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Yearling Nubian/Alpine cross doe that has not been bred has very swollen Udder

 
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The condition developed in the last 24 hours.  She has never been bred and I have no idea what is causing swelling.  Her udder is very firm and swollen but does not feel hot.  I can not see any sign of injury.  Any help would be welcome.  
 
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Maybe something got into the udder and caused mastitis, or it could be edema, or maybe a sneaky buck got to her when you weren't looking.

Feeding her dolomite may help, and vitamin c as well. If it's edema then parsley might help as well.

Some goats are virgin milkers, so you could try milking to see if this is the case.
 
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My first thought was also "maiden milker", but if it has come on very sudden it sounds like maybe she is in fact about to kid...
 
Laverne Hendrix
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I keep my Buck well secured and there has never been an "incident" where either the nannies or buck were out and about unintentionally.  Plus she is slim and trim like her sister no sign of carrying a kid.  Photos taken this morning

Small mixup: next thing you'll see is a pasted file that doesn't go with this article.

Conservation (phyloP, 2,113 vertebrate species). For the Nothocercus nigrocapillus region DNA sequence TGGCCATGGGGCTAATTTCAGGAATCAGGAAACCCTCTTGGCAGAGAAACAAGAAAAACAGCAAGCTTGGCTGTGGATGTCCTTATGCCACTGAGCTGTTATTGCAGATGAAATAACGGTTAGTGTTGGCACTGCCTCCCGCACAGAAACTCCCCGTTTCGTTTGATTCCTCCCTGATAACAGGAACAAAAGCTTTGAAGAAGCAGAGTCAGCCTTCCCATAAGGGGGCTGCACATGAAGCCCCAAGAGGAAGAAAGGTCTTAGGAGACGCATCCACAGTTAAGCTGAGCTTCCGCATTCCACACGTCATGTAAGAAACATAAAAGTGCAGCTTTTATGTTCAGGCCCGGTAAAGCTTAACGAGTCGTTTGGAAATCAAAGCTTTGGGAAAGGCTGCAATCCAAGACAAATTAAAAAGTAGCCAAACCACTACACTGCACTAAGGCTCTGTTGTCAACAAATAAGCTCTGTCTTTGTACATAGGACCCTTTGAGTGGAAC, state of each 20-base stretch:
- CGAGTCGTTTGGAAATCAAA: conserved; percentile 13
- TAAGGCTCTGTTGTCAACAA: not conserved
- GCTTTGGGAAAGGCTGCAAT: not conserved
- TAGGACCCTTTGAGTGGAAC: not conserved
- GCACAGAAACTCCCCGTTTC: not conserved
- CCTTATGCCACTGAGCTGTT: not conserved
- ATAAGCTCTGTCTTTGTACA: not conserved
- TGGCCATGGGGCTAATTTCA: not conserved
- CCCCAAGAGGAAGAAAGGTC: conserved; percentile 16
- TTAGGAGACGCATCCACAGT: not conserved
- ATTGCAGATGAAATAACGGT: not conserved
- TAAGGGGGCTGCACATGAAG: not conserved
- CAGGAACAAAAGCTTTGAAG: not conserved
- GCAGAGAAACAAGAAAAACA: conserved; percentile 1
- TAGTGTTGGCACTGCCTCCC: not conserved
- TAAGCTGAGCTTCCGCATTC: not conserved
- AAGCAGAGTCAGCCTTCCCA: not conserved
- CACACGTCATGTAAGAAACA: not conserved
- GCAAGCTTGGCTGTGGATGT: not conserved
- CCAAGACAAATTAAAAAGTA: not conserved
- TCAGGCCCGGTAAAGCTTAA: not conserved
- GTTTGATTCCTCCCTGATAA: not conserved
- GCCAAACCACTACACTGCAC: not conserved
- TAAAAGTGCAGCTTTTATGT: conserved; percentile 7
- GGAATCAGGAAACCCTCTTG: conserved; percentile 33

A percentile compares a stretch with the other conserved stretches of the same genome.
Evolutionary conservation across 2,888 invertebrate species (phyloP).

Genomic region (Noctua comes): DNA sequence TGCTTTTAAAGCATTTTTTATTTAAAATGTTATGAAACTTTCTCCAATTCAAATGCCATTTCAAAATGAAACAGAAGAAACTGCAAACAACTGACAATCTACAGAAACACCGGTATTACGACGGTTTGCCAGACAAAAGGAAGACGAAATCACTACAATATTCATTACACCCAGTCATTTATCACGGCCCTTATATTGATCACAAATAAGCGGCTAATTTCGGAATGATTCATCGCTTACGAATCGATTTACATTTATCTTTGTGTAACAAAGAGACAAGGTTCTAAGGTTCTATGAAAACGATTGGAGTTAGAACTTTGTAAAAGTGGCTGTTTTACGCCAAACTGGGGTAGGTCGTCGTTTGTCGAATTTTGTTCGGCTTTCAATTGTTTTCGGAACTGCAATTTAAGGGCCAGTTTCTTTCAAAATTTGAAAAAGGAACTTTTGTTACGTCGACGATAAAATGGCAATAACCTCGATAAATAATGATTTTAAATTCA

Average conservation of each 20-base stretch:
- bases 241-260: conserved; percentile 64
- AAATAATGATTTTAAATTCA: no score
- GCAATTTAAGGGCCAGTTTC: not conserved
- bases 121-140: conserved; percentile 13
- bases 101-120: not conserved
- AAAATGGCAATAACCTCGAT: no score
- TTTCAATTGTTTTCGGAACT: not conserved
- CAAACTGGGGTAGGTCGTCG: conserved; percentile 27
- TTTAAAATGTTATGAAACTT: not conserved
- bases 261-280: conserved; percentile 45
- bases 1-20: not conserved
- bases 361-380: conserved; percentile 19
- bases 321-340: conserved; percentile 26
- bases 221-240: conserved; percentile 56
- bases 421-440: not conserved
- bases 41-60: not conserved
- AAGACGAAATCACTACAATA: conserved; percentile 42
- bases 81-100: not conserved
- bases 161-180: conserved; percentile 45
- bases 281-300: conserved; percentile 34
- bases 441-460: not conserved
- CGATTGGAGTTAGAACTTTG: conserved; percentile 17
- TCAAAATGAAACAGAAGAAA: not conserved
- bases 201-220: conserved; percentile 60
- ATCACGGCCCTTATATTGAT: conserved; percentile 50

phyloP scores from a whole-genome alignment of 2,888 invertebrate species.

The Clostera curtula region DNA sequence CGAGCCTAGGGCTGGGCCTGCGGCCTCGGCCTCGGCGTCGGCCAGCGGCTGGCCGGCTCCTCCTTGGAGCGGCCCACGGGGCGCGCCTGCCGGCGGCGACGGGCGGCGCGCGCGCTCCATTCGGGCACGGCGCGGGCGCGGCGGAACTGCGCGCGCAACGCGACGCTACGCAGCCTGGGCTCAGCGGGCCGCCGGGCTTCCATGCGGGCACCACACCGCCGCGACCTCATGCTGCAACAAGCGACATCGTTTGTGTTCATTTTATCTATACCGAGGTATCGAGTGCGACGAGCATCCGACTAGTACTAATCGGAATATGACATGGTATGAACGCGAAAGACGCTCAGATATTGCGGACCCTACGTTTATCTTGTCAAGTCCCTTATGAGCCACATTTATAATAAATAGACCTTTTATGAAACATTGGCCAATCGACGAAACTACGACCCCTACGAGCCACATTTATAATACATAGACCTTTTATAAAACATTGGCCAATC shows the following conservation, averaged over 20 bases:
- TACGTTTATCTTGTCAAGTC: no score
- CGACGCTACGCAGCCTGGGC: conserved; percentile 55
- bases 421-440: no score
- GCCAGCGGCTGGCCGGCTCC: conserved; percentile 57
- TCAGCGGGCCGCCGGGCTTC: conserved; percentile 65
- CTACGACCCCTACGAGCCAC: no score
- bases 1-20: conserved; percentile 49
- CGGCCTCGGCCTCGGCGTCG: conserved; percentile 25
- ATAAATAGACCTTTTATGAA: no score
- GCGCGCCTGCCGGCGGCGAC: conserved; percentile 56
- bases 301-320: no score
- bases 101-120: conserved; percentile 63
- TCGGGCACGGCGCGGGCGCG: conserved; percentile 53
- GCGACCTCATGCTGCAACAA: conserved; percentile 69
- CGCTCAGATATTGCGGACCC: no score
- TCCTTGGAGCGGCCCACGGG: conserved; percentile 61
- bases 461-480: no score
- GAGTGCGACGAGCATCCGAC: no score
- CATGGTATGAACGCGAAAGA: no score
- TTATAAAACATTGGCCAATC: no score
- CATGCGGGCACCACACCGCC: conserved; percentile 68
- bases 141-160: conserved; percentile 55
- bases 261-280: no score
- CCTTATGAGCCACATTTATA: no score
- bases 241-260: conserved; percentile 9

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Udder Mystery
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Udder Mystery
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this is her sister for comparison
 
Laverne Hendrix
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I'll wrestle her up on the milk stand and see what happens ... be back in a bit
 
Laverne Hendrix
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After 10 mins of trying to get milk I only got some "moist dribbles" off one teet just enough to wet my fingers.  there was no "let down" so I got no clue.  There is no discharge and ligaments seem to be intact.  I will try to get more photos.
 
Laverne Hendrix
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Some more photos ... I remember that you are supposed to be able to tell from the tell tail signs if a goat is pregnant. Her abdomen does not feel like there is a kid there